• L-theanine – An amino acid commonly found in tea leaves, L-theanine (Suntheanine®, Anxitane®, Solliquin®, and Composure®) is thought to increase levels of dopamine and gamma-Aminobutyric acid (GABA) — neurotransmitters that play a role in emotional responses. In one sponsored laboratory study, dogs exhibited a decrease in some fear responses. Another study showed dogs with noise phobia experienced clear reductions in their symptoms of anxiety, including panting, yawning, and vocalization. A small percentage of subjects reported minor side effects.
  • L-tryptophan – This is an essential amino acid found in both humans and animals. Supplementation of L-tryptophan may increase the levels of serotonin, a neurotransmitter in the brain that regulates mood and anxiety. One study of 69 dogs showed no changes in anxiety-related behaviors after eight weeks. However, another study that combined alpha-casozepine with L-tryptophan showed positive results after seven weeks.
  • Melatonin – This hormone, which naturally occurs in both humans and animals, helps regulate our sleep cycles. Melatonin, when given as a supplement, has a sedative effect, which can help calm an anxious pet, but there is little research to support its use for separation anxiety. Common side effects include drowsiness and digestive upset.
  • Valerian root – Known for its sedating qualities, this root comes from the plant Valeriana officinalis. Although no studies currently exist for canine use, it’s generally considered safe. Drowsiness and lethargy are possible side effects.
  • B vitamins – Thiamine (Vitamin B1) is an essential vitamin critical for nervous system function. Anecdotal evidence suggests it can help reduce anxiety in dogs. Nicotinamide (Vitamin B3) and pyridoxine (B6) both help promote the production of serotonin in the brain, among other functions, so there’s potential for these vitamins to create a calming effect.

Other Non-Pharmaceutical Options

  • Probiotics – Evidence indicates that bacteria in the digestive tract may influence emotions in both humans and animals. Studies suggest that probiotics may help reduce anxiety and aggression in dogs by modulating stress hormones. A company-sponsored study showed that 90 percent of dogs that were given their probiotic supplement experienced a reduction in their overall anxiety.
  • Pheromones – Specific pheromone products — chemical messengers given off by one animal to impact the behavior emotional state of another, such as a synthetic version of the compound that lactating mother dogs naturally secrete when nursing their puppies — can be used to help dogs feel more secure and comfortable. Many studies have examined the effectiveness of pheromones, and the results have been mostly positive, including for dogs with separation anxiety and noise phobia.
  • Compression and Anxiety Wraps – These wearable products, like ThunderShirt®, are based on the idea that applying consistent pressure to the body affects the nervous system, triggering a rest and relaxation response. Extensive scientific studies are lacking, but there are many anecdotal accounts from owners reporting an improvement in their dog’s anxiety levels when they wear the wrap or shirt. It can, however, decrease in effectiveness over time as a dog acclimates to wearing it and their anxiety has not otherwise been treated. These compression wearables must be worn during anxiety-inducing events in order to see any effect — as such, they are a symptom management tool rather than anxiety treatment.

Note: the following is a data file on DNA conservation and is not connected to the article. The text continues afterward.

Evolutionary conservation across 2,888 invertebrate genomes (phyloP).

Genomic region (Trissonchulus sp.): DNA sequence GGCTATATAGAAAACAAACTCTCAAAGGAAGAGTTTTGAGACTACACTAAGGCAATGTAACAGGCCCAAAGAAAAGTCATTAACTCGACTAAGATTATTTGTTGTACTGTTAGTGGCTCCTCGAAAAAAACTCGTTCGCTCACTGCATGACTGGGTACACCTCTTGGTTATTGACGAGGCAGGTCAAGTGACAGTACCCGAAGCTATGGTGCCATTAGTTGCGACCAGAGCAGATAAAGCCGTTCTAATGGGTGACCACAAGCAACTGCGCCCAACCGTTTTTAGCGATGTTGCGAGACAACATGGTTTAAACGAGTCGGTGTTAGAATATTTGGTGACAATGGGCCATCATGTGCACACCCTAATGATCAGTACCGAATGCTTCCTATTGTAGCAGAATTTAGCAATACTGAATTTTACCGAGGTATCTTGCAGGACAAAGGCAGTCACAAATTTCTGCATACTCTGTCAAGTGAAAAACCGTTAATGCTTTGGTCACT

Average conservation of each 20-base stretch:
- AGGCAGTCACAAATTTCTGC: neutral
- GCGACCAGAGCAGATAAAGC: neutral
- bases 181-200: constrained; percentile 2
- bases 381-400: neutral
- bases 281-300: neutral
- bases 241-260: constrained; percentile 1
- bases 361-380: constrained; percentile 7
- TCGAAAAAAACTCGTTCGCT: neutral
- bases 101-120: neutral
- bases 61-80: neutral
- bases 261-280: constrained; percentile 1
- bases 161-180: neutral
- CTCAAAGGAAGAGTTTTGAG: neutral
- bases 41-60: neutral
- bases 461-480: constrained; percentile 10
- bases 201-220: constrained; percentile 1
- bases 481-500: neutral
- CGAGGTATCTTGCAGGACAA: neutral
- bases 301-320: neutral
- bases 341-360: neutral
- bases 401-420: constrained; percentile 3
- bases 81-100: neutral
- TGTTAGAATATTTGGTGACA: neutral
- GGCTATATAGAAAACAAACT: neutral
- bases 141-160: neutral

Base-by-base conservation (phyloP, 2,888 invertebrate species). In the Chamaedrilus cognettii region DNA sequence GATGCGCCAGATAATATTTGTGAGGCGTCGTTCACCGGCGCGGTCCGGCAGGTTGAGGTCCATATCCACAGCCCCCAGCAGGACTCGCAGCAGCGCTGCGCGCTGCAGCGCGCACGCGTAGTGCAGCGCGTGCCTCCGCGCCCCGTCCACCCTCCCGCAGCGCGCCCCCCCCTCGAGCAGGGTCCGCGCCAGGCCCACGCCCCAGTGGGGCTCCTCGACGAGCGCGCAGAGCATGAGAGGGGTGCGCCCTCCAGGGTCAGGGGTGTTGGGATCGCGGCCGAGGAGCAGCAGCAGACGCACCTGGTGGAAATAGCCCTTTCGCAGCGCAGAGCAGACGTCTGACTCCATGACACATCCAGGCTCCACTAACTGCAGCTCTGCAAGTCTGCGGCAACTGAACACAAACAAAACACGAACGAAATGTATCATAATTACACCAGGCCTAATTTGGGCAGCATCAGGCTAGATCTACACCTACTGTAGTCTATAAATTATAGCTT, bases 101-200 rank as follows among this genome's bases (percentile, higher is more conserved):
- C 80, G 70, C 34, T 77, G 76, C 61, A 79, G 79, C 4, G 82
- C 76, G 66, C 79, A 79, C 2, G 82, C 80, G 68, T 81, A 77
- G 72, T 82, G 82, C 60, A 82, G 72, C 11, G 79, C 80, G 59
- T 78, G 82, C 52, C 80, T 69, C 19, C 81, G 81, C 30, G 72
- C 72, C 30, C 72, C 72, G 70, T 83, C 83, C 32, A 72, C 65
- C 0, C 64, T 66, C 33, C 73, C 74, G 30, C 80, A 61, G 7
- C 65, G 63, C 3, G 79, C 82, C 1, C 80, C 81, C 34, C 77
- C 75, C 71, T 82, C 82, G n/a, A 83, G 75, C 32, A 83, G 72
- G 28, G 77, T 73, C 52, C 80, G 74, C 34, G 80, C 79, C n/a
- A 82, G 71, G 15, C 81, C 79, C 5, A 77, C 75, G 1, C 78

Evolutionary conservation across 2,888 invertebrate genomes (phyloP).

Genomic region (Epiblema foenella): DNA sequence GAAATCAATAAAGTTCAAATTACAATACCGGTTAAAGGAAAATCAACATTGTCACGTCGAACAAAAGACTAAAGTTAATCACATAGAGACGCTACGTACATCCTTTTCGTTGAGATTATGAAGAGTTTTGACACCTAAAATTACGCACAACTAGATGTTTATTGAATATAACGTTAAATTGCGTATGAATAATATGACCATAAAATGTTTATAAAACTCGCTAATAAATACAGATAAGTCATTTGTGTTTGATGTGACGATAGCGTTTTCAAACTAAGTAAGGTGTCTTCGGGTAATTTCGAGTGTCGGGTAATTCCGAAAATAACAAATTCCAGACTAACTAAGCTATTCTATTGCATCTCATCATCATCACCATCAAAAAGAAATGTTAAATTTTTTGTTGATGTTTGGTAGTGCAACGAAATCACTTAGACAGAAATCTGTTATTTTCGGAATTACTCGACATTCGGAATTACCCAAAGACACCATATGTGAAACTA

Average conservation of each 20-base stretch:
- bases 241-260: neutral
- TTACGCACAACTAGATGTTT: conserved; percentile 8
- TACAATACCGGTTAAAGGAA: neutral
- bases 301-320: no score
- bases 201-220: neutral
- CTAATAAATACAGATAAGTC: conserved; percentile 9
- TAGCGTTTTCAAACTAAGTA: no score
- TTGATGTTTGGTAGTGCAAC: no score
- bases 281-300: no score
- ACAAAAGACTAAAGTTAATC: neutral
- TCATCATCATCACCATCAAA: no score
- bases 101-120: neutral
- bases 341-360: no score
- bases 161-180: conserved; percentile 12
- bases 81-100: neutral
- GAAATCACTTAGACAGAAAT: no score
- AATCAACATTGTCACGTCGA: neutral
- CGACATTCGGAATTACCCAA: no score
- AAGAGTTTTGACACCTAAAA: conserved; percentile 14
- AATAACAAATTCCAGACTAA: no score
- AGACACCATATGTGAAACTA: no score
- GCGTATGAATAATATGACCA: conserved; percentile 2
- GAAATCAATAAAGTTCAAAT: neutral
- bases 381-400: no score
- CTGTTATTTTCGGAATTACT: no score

• Calmer Canine™ – This drug-free solution works by delivering gentle, sensation-free microcurrents to the dog’s anxiety center in their brain (the amygdala). A clinical study showed all dogs experienced a reduction or resolution of their measured separation anxiety behaviors without any side effects.

How to Start Your Dog on Supplements


If you decide to try supplements to help with your dog’s separation anxiety, it’s important to consult with your veterinarian or a veterinary behaviorist. They can recommend the appropriate supplements and correct dosage, as well as reputable manufacturers and products. Some supplements are designed to be short-acting, working within 30 minutes. Other products are designed for long-term use. With these types of supplements, it may take several weeks before you notice any reduction in your dog’s anxiety.


Another important reason to talk with your veterinary professional is they will take into account any medications your dog has been prescribed. Some supplements and medications don’t mix. For example, when L-tryptophan is given with some antidepressant/anti-anxiety medications, there is a potential for serotonin syndrome — a potentially life-threatening condition that occurs when the serotonin levels in the body are too high.

  • Follow your vet’s instructions or the instructions on the label, and then pay attention to how your dog responds to the supplement. Watch for any noted side effects or possible allergic reactions and call your veterinary professional right away if you have any concerns.
  • For the best results, combine any supplements with behavior modification and training, whether it be for addressing noise sensitivity or separation anxiety. Focus on counter conditioning (e.g., changing your dog’s reaction to being left alone from negative to positive) and desensitization (e.g., helping your dog gradually build up their tolerance for being home alone).

References

https://www.avma.org/News/JAVMANews/Pages/170115a.aspx

https://www.veterinaryevidence.org/index.php/ve/article/download/67/174?inline=1

http://veterinarycalendar.dvm360.com/alleviating-anxiety-roundtable-discussion-behavior-management-with-focus-supplements?pageID=2

https://www.sciencedirect.com/science/article/abs/pii/S1558787811000943

https://www.sciencedirect.com/science/article/abs/pii/S0168159109002834

https://www.sciencedirect.com/science/article/abs/pii/S1558787811000955?via%3Dihub

https://www.sciencedirect.com/science/article/abs/pii/S1558787811000955

https://cvm.ncsu.edu/wp-content/uploads/2015/06/Gruen_VetMedForum_May2012.pdf

http://www.vetinfo.pt/vetinfo/MEDIA/SEMINARIOS/CAN2016.pdf#page=90

https://books.google.com/books?hl=en&lr=&id=1n46DwAAQBAJ&oi=fnd&pg=PA94&dq=studies+on+canine+supplements,+anxiety&ots=ohQ4kpq0gN&sig=4b9TxHAKsx6AHLyVDNjM1DFHDsU#v=onepage&q&f=false

https://www.researchgate.net/publication/296194967_Case_report_series_of_clinical_effectiveness_and_safety_of_SolliquinTM_for_behavioral_support_in_dogs

https://www.academia.edu/1852851/Effects_of_alpha-casozepine_Zylkene_versus_selegiline_hydrochloride_Selgian_Anipryl_on_anxiety_disorders_in_dogs

 https://peerj.com/articles/6103/?fbclid=IwAR2t8mcIz6nt30CsixzmuVeu7imhiOBquNUUs0uI4eugFleNY9zAnhtuxJs  https://air.unimi.it/retrieve/handle/2434/153429/180145/Palestrini%20et%20al%202010.pdf